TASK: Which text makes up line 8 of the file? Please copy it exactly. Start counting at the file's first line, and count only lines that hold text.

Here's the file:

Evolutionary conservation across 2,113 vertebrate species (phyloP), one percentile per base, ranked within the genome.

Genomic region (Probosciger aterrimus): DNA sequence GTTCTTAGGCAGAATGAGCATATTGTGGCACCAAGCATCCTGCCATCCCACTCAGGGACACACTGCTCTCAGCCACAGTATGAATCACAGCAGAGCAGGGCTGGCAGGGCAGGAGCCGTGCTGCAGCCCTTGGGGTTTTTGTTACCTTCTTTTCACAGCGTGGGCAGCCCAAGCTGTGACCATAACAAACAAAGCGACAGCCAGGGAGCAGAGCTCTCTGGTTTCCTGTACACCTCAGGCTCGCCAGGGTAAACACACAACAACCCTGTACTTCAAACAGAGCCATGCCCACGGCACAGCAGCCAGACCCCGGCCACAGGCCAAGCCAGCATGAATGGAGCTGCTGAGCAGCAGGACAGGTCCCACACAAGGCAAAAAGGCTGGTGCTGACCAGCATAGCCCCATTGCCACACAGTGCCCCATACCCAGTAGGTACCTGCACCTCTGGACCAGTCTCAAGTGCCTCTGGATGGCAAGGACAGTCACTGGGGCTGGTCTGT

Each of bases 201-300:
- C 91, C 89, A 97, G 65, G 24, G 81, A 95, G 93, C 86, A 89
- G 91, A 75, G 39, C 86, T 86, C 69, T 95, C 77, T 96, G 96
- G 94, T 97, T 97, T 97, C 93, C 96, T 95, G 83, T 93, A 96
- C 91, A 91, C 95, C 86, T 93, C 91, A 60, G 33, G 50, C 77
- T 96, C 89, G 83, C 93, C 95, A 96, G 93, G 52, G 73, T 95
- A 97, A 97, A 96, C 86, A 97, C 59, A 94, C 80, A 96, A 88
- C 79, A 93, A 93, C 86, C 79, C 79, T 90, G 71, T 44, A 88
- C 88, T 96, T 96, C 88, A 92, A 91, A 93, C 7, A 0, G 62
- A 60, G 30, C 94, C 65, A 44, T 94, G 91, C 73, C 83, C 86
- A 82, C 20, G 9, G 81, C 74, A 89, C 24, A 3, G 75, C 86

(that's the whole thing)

- T 96, C 89, G 83, C 93, C 95, A 96, G 93, G 52, G 73, T 95